Access management, along with incident, problem, and change management, is one of the core components of ITIL processes that need to be well executed in order to maintain high productivity and keep sensitive data protected within the walls of the organization.

In short, the primary goal of access management is to safeguard data from being accessed by unauthorized users, and that is exactly what completing this checklist will enable you to do, while also keeping a full audit trail in case you need to change permissions or investigate a problem.

According to Invensis Learning, effective access management provides the following benefits to business:

  • It ensures that by controlling the access to different IT services, the confidentiality of information will be maintained.
  • It ensures that the employees have only the required level of access to complete their jobs effectively.
  • It reduces the possibility of an error being induced in the use of a crucial service by not allowing unskilled users to access them.
  • It provides a means to audit the IT services and trace any misuse of the services.
  • It ensures that access to the service of a particular user can be withdrawn when needed to comply with security requirements.

So let's get started. Before you know it, the user in question will be all set and you can rest easy knowing that they only have access to information that concerns their work.

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The point is to minimize human error, increase accountability, and provide employees with all of the tools and information necessary to complete their tasks as effectively as possible.

Requesting access:

Enter requester details

First, enter basic details of the user who is requesting action from access management. 

Enter access manager details

Enter the details of the access manager (process owner) in the form fields below. 

Select type of request

Select the type of request that was received. 

If you select "Other" as the other options do not reflect the type of request, be sure to elaborate in the text field below for clarification.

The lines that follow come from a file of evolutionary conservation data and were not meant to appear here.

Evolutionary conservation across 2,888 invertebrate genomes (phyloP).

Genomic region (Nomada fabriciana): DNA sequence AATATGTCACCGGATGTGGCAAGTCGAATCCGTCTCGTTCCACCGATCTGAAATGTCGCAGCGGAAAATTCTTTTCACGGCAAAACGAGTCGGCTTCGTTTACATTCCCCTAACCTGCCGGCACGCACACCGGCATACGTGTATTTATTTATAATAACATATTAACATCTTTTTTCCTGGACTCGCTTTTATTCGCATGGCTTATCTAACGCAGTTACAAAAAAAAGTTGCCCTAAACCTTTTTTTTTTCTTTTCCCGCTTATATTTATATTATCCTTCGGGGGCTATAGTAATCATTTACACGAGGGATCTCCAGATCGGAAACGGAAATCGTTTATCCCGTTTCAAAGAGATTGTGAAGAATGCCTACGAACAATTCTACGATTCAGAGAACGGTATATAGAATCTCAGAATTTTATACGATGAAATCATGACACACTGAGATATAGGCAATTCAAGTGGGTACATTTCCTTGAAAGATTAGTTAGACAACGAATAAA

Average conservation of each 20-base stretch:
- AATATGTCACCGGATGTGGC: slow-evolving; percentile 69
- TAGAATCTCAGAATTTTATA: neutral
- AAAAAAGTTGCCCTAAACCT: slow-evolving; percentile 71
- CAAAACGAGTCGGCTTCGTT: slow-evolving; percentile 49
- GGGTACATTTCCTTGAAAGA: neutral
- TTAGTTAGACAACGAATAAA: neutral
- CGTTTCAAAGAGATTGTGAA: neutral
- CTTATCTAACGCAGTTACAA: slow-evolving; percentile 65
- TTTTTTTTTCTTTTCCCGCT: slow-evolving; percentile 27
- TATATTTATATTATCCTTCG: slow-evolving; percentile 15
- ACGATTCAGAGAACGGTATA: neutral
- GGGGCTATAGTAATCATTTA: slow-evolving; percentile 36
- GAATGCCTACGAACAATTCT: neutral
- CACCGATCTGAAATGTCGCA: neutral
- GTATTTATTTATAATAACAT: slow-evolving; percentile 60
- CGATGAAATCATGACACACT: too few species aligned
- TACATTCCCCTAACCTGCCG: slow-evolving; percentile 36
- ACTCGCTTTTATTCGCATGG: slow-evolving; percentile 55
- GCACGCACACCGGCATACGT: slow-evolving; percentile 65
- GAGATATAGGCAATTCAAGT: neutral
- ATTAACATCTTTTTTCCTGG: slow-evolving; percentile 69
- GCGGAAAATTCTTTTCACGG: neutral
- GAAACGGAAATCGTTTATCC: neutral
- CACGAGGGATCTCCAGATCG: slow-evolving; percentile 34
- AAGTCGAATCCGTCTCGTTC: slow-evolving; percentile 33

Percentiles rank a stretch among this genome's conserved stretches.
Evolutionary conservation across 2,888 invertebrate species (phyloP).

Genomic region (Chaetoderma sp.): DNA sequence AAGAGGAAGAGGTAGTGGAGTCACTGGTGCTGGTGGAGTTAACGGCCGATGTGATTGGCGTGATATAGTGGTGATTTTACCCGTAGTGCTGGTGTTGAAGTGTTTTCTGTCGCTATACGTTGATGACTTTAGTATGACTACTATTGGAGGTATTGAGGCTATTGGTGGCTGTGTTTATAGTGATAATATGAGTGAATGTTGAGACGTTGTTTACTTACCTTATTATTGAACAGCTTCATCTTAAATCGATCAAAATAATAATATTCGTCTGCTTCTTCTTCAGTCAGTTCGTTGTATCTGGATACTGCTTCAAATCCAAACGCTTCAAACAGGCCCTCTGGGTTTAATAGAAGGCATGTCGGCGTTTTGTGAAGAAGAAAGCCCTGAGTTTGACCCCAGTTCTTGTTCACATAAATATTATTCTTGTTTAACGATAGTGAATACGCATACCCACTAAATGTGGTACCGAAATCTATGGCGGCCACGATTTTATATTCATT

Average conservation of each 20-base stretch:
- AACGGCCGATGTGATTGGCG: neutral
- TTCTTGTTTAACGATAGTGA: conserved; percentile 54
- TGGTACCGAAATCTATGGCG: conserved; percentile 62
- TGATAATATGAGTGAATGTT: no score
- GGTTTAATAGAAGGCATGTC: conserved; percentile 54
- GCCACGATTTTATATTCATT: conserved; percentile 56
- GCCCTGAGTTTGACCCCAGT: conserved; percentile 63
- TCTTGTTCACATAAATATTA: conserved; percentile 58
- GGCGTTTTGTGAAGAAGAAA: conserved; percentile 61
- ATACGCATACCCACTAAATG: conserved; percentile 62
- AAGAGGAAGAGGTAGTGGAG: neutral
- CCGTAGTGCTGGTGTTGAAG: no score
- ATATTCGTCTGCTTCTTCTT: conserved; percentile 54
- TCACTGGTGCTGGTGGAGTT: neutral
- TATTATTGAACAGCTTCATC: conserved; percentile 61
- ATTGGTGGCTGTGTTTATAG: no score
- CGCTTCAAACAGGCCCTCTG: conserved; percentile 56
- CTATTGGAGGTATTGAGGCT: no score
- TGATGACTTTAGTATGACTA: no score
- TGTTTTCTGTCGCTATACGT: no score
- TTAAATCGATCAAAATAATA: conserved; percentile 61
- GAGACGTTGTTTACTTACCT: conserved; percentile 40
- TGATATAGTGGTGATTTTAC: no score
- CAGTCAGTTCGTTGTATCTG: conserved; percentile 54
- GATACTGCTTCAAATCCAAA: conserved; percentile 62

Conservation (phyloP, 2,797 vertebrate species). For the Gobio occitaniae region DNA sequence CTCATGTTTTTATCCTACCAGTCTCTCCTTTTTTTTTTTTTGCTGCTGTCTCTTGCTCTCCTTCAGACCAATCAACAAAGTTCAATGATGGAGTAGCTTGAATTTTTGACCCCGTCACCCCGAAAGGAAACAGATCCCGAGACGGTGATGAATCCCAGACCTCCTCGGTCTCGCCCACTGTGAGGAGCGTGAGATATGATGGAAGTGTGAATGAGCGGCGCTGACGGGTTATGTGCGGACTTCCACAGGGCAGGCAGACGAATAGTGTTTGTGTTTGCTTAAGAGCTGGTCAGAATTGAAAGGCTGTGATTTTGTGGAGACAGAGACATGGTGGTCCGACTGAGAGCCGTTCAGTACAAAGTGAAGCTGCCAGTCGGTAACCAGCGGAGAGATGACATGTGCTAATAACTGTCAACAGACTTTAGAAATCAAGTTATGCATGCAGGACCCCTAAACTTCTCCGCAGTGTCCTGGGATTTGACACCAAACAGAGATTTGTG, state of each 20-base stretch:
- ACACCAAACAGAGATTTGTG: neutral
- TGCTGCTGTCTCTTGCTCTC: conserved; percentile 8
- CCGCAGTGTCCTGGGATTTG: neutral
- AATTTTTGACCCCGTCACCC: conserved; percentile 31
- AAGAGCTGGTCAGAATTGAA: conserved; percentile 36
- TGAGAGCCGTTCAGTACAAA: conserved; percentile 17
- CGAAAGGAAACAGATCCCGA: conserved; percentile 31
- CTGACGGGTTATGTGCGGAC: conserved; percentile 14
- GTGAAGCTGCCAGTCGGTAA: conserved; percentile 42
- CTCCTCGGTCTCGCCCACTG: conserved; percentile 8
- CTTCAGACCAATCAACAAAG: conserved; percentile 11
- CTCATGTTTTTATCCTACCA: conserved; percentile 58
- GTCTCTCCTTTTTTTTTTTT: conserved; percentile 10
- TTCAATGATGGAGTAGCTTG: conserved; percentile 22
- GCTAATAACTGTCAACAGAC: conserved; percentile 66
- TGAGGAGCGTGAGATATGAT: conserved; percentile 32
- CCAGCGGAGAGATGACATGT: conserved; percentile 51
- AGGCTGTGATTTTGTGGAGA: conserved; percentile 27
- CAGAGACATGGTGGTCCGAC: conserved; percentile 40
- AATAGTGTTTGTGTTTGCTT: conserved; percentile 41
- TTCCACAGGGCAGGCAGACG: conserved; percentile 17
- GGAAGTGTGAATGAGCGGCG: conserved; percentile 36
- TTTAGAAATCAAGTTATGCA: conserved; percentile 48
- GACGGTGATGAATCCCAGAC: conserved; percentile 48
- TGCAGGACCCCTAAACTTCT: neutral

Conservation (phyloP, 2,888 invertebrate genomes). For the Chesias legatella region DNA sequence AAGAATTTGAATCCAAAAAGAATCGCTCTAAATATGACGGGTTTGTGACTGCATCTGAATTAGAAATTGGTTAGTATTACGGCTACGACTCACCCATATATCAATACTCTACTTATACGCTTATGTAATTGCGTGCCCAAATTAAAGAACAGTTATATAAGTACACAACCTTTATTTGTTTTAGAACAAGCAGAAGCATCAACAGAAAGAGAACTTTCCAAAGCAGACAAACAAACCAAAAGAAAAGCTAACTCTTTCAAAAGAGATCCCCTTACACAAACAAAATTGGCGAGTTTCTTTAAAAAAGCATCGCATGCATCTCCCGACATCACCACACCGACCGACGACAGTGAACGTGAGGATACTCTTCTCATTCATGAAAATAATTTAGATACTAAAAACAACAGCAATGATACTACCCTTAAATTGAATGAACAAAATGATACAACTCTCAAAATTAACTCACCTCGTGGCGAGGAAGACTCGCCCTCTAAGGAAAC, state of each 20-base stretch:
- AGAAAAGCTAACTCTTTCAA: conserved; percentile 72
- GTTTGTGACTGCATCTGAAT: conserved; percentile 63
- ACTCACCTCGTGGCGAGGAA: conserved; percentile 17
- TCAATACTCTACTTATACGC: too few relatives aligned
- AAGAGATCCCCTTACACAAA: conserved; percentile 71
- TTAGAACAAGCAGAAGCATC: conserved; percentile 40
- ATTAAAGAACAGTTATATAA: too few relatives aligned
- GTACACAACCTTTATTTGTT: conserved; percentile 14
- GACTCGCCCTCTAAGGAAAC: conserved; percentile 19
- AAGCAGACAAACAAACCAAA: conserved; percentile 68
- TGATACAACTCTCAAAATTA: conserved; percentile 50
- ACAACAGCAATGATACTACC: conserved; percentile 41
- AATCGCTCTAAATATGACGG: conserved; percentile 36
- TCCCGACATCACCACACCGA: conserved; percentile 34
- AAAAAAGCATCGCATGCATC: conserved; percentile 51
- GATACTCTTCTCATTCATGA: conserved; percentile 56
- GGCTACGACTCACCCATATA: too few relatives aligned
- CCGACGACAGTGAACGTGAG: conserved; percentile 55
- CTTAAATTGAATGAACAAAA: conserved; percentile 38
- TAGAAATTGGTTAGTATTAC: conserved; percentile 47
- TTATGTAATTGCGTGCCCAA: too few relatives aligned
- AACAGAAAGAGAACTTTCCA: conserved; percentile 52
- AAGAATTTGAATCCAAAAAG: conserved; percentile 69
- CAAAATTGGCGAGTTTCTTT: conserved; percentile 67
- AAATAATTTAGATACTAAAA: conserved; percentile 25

Verify identity of the user

Before even considering whether or not the user should be granted the access they are requesting, it's essential to verify their identity. 

This is the duty of the access manager and must not be overlooked. It goes without saying that if an error is made at this point in the process, it could lead to devastating consequences for the company. 

Depending on the organization's security policies, the use of the username and password are usually accepted as proof that the person is a legitimate user. However, for more sensitive services, further identification may be required (biometric, use of an electronic access key or encryption device, etc.).

Verify legitimacy of the request

The second and final step in the verification process is to legitimize the request.

This will require some independent verification other than the user's request. For example:

  • Notification from HR that the person is a new employee and requires both a username and access to a standard set of services.
  • Notification from HR that the user has been promoted and requires access to additional resources.
  • Authorization from an appropriate (defined in the process) manager.
  • Submission of a Service Request (with supporting evidence) through the Service Desk.
  • Submission of an RFC (with supporting evidence) through Change Management, or execution of a pre-defined standard change.
  • A policy stating that the user may have access to an optional service if they need it.

For new services, the Change Record should specify which users or groups of users will have access to the service. Access management should then check to see that all the users are still valid and automatically provide access as specified in the Request for Change (RFC).

Providing rights:

Determine if access will be authorized

After verifying the user and the legitimacy of their request, it's time to determine if they will be granted access. 

Approval: Decision to grant/deny access

Will be submitted for approval:
  • Determine if access will be authorized
    Will be submitted

Record the decision in your system

It is essential that you update your system of record throughout the process. Of course, the decision to authorize or reject access must be recorded as soon as possible to maintain data integrity and avoid confusion. 

Notify the requester of the decision

The decision has been made that the user in question will not be granted access.

The requester must be notified of this decision immediately, which you can do by sending the email template below.

Before sending, however, provide a brief explanation as to why their request was denied so this can be automatically populated in the email. 

Notify the requester that access has been granted

The decision has been made that the user in question will be granted access.

The requester must be notified of this decision immediately, which you can do by sending the email template below.

Final step:

Update your system of record

The final step in this process is to update your system of record, making sure that all information is up-to-date. The link to the record is provided below.

Link to record: {{form.Link_to_the_record}}

This is essential for periodic reviews of users' access rights and general data integrity. 


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